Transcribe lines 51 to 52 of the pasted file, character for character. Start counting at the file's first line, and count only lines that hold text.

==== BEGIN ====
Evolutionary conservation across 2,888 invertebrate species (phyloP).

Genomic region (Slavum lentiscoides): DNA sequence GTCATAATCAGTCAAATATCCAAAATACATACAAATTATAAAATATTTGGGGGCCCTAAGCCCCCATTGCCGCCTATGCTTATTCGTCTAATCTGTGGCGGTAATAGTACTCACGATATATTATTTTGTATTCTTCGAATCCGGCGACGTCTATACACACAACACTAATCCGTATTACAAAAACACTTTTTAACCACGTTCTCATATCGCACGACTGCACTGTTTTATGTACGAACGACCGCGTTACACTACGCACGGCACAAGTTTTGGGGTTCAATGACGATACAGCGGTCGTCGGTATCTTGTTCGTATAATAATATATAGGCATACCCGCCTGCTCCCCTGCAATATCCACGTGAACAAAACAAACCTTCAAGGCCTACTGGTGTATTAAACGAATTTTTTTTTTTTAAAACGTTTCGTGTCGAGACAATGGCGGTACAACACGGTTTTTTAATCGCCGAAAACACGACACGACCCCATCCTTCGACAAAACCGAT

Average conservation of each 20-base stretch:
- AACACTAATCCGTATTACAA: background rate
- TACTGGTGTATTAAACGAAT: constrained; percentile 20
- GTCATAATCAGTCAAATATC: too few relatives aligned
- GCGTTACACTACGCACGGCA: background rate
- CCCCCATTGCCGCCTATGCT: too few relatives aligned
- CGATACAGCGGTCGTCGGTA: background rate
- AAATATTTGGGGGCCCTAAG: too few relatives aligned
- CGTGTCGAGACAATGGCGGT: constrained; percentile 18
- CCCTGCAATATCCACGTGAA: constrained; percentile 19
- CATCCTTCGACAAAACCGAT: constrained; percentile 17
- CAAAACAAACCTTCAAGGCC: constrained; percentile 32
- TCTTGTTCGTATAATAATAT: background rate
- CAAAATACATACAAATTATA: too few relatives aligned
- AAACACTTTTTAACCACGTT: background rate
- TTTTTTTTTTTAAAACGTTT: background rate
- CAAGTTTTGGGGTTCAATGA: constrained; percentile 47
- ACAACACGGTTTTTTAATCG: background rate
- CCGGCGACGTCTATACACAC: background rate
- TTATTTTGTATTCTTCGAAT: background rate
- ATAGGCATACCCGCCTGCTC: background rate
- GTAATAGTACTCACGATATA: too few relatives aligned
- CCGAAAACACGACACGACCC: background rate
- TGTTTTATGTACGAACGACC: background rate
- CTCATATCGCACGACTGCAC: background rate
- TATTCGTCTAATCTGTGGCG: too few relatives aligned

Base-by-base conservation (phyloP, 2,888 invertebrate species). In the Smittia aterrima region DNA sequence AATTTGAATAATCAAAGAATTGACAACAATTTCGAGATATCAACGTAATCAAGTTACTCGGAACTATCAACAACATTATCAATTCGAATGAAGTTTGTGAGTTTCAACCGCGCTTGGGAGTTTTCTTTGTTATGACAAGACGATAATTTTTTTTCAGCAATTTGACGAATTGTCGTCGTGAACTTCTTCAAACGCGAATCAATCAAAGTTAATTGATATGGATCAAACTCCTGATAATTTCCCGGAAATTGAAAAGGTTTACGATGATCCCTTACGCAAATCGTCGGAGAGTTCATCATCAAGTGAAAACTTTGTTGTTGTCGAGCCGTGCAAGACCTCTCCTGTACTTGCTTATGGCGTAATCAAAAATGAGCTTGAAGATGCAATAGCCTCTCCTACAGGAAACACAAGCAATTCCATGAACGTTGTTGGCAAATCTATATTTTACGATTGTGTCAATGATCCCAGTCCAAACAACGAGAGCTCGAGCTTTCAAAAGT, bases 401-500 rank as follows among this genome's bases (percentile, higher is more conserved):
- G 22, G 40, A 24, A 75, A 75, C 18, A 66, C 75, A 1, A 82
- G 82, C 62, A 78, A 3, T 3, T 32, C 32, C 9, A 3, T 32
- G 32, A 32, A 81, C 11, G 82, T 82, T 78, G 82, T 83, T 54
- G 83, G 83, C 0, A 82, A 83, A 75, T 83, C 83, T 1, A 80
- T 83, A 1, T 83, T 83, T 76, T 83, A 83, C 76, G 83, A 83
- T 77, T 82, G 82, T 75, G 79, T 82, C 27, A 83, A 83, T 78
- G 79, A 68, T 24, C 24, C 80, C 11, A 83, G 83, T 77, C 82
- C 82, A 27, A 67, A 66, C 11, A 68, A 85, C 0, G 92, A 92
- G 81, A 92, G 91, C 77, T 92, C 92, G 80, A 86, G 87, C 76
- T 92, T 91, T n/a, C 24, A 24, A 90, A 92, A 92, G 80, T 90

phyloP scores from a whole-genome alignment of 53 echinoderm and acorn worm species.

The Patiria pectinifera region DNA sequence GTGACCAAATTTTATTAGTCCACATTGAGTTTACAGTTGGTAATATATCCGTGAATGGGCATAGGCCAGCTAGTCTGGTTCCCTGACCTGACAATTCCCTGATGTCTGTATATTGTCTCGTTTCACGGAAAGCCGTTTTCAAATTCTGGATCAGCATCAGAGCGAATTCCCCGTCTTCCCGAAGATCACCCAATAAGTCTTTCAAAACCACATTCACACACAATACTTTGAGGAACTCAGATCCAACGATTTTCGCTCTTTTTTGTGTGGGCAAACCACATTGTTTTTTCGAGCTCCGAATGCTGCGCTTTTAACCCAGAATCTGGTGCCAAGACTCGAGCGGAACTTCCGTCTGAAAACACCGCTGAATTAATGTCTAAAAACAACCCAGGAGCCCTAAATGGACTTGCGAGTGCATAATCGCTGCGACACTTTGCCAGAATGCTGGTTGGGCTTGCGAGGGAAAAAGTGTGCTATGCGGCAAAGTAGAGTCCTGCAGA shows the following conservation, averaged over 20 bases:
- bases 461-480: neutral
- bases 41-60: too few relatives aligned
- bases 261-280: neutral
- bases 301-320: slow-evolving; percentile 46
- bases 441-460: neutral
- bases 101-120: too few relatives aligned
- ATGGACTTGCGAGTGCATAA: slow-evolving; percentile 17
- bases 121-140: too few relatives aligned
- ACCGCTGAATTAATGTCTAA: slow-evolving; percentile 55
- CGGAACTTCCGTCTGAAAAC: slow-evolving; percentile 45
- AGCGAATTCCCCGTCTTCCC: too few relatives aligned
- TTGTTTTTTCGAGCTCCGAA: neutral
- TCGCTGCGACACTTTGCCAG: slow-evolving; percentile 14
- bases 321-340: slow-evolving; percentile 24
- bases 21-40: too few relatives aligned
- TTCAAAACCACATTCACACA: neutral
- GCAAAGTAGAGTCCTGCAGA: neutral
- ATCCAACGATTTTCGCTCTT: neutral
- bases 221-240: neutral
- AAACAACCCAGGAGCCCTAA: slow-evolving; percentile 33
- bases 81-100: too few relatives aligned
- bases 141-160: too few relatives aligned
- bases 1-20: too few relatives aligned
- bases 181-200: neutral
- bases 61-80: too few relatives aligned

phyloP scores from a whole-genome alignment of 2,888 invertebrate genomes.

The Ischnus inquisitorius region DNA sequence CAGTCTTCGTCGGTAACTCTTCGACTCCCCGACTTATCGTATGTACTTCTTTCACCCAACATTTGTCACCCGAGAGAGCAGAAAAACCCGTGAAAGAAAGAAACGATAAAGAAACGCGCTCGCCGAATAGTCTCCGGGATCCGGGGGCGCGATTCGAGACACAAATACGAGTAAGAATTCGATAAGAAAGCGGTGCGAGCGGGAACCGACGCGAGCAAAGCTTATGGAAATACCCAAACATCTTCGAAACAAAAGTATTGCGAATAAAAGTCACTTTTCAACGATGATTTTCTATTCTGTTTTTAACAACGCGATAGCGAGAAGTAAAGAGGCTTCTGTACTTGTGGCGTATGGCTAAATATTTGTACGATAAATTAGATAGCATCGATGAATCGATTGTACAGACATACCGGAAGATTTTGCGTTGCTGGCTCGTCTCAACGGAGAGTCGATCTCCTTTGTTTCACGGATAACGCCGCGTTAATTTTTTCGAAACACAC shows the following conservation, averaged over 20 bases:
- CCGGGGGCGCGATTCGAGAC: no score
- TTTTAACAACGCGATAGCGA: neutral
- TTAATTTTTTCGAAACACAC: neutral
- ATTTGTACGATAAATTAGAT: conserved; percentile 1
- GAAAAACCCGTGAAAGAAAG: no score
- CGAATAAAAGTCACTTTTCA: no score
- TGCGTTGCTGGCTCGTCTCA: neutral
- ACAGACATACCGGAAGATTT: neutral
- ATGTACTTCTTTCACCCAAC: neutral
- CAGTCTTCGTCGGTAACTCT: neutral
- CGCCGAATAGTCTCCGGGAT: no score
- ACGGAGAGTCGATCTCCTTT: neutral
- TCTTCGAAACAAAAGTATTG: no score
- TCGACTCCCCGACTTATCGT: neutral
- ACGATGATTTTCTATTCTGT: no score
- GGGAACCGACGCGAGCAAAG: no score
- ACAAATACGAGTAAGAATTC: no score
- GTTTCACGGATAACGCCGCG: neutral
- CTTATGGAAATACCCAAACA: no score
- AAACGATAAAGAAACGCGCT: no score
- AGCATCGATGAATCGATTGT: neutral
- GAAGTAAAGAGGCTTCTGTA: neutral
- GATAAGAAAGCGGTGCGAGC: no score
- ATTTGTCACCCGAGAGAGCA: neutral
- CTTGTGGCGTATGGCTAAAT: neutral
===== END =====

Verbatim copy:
- CGGAACTTCCGTCTGAAAAC: slow-evolving; percentile 45
- AGCGAATTCCCCGTCTTCCC: too few relatives aligned